I really can’t see flying becoming too expensive. If it in fact becomes cost prohibitive – the industry would die.


    This really goes for any business affected by Covid – you adapt and/or modify to meet your customer demand, or you die.

  3. #3253
    ความรู้ลึกลับ HuangLao's Avatar
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    For profit businesses/corporations that are equally subsidized/underwritten by the respective governments.

    There's an economic/political terminology used to describe this practice.


  4. #3254
    Thailand Expat harrybarracuda's Avatar
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    Quote Originally Posted by HuangLao View Post
    For profit businesses/corporations that are equally subsidized/underwritten by the respective governments.

    There's an economic/political terminology used to describe this practice.

    Let me have a crack Jeff. Is it "Government Subsidy"?

  5. #3255
    Thailand Expat misskit's Avatar
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    Cabinet endorses court-sanctioned rehabilitation scheme for ailing THAI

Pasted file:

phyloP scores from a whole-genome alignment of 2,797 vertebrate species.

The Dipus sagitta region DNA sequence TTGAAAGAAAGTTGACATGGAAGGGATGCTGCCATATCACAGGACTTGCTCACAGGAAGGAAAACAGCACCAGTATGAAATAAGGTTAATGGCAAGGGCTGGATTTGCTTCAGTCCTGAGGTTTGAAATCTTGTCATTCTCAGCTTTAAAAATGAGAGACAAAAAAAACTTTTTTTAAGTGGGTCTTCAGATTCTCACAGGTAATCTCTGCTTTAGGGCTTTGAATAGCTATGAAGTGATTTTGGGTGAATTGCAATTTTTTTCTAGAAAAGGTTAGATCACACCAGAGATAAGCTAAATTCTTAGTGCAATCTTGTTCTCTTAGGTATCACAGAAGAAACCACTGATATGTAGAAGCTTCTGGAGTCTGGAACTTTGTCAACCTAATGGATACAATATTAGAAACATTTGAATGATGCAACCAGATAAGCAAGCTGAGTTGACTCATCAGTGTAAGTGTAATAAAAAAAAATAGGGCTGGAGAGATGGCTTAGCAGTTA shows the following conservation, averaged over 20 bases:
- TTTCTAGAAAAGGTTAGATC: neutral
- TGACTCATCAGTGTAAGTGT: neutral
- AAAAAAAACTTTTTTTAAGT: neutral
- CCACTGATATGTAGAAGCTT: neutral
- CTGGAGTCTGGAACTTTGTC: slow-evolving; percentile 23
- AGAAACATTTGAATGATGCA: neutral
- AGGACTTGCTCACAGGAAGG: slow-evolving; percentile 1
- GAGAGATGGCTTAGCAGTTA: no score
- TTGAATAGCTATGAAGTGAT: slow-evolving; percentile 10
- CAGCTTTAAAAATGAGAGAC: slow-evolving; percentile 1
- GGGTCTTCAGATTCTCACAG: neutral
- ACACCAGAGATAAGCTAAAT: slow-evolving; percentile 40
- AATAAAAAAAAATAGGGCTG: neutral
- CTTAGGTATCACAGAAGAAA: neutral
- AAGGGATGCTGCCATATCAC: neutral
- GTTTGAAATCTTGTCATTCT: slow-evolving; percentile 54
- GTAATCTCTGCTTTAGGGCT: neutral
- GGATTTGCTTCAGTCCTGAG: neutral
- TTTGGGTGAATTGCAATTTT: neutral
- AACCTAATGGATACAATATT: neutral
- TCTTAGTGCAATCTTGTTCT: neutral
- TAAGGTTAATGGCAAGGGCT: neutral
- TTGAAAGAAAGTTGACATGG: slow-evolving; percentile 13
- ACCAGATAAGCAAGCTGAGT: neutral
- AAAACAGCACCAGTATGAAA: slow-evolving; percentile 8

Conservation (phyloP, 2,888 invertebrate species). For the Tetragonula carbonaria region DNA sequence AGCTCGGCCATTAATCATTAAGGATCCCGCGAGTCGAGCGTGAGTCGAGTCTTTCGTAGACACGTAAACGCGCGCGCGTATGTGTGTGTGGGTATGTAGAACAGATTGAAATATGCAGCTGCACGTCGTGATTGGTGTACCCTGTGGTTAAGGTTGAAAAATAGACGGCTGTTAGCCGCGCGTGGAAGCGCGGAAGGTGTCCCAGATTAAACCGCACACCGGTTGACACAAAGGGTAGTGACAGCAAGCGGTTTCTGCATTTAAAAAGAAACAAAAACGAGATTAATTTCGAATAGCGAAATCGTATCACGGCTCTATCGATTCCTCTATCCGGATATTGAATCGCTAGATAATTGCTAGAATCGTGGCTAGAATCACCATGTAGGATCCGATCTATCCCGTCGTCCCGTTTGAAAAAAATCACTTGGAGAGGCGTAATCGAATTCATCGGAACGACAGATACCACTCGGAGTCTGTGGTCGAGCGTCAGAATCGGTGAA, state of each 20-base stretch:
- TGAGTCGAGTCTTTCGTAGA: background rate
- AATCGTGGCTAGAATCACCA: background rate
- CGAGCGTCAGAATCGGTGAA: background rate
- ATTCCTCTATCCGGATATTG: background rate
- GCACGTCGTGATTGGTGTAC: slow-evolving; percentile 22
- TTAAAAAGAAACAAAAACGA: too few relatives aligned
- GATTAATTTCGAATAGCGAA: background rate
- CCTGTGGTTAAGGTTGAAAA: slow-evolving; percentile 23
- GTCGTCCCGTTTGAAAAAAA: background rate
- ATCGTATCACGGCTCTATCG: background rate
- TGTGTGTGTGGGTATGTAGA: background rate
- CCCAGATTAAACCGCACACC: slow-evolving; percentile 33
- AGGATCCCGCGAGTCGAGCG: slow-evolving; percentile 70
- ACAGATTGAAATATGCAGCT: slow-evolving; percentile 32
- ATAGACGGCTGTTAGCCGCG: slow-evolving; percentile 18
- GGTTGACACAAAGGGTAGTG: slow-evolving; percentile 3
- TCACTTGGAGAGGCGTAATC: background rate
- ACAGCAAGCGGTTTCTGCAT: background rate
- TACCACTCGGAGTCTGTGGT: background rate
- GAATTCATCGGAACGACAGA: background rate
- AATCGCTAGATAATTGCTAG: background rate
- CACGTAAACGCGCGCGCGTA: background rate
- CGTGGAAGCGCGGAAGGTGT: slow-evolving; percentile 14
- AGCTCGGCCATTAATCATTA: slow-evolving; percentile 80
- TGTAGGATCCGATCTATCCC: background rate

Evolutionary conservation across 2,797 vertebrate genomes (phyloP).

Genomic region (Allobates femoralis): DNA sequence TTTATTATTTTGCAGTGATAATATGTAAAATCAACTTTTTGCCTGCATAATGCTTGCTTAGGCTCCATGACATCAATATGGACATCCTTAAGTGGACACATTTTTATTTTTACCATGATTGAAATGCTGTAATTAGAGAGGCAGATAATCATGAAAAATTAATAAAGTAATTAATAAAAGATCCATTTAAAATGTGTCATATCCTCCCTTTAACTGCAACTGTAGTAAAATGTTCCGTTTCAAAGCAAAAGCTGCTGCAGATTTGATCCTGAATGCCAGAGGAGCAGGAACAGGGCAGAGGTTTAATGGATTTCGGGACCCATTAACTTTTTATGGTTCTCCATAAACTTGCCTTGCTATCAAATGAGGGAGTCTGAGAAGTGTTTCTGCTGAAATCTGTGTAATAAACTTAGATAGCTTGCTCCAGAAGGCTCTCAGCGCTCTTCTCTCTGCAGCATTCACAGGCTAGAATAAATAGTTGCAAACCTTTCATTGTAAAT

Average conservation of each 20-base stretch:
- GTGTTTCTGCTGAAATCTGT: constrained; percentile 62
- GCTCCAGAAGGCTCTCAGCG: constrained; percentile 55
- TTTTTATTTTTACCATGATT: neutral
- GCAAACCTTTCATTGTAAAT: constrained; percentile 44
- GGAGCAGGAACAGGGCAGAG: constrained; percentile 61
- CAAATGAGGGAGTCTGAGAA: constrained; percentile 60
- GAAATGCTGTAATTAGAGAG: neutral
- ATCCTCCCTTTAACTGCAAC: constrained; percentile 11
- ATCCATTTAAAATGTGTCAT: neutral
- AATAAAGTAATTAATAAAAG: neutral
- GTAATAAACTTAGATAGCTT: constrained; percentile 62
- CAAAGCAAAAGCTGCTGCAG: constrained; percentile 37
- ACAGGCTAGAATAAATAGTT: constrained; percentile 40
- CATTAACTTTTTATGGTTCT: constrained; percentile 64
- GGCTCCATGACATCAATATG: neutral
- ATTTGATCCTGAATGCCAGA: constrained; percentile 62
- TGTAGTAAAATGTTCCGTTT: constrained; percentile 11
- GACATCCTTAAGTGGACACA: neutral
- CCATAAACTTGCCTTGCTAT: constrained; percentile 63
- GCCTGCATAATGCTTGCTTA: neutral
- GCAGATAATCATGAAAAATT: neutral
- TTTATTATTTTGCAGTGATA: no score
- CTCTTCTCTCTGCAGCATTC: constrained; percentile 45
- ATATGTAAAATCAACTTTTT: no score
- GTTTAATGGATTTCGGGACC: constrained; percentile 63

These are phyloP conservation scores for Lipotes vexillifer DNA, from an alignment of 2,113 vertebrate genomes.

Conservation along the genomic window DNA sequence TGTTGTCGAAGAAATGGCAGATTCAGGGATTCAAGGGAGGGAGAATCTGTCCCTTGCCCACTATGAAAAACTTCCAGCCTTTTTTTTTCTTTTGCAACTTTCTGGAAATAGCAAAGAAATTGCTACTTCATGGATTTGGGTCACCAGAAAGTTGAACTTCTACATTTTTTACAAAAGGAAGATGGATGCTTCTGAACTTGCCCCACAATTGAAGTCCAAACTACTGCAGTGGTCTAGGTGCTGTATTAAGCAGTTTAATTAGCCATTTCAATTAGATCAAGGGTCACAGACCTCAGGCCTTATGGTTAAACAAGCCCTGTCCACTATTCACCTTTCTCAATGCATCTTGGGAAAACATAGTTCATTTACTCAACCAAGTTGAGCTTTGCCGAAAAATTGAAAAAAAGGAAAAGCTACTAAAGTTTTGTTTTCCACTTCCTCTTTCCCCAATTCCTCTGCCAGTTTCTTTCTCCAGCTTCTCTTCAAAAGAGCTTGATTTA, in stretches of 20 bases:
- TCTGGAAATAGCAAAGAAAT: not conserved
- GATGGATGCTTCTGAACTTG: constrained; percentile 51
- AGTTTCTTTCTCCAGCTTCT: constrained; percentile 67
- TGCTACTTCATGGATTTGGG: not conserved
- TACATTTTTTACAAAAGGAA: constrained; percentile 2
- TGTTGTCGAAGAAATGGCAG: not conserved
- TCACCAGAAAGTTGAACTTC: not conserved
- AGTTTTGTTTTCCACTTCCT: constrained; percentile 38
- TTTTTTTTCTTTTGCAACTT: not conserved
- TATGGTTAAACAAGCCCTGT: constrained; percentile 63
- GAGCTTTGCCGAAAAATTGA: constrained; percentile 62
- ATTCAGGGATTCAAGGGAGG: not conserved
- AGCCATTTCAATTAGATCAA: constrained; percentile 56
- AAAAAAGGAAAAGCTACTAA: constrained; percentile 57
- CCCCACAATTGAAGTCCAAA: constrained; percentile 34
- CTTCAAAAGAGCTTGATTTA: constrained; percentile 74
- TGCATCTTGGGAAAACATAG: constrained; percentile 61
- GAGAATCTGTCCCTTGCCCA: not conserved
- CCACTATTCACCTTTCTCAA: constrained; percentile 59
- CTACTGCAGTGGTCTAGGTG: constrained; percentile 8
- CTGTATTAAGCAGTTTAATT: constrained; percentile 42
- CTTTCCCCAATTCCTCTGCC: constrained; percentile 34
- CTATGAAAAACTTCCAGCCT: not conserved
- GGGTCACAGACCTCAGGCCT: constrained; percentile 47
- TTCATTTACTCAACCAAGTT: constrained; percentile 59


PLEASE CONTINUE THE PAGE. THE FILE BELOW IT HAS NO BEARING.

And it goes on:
Thailand’s cabinet has decided to let financially-strapped Thai Airways International enter a court-sanctioned rehabilitation scheme, under the Thai bankruptcy laws.


    Speaking at a news conference today (Tuesday), Prime Minister Prayut Chan-o-cha admitted that it was a difficult decision for him to choose between injecting new funding into the ailing airline, letting the airline file for bankruptcy or entering a rehabilitation programme under the country’s bankruptcy laws.


    The cabinet, he said, chose the court-sanctioned rehabilitation scheme, believing that the option is the best for THAI, so that the national flag carrier will be able to resume operations after going through a rehabilitation process to address internal problems in the organization.


    “I would like everyone to go back and think about why we had THAI from the outset and whether THAI should continue to be a competitive organization that will bring fame and revenue to the Thai people,” said the Prime Minister, adding “It is about time we have the courage to undertake a court-sanctioned rehabilitation scheme.”


    The Prime Minister said that he chose rehabilitation because he could not let the beleaguered national flag carrier to go under, which could have led to the mass layoff of over 20,000 staff.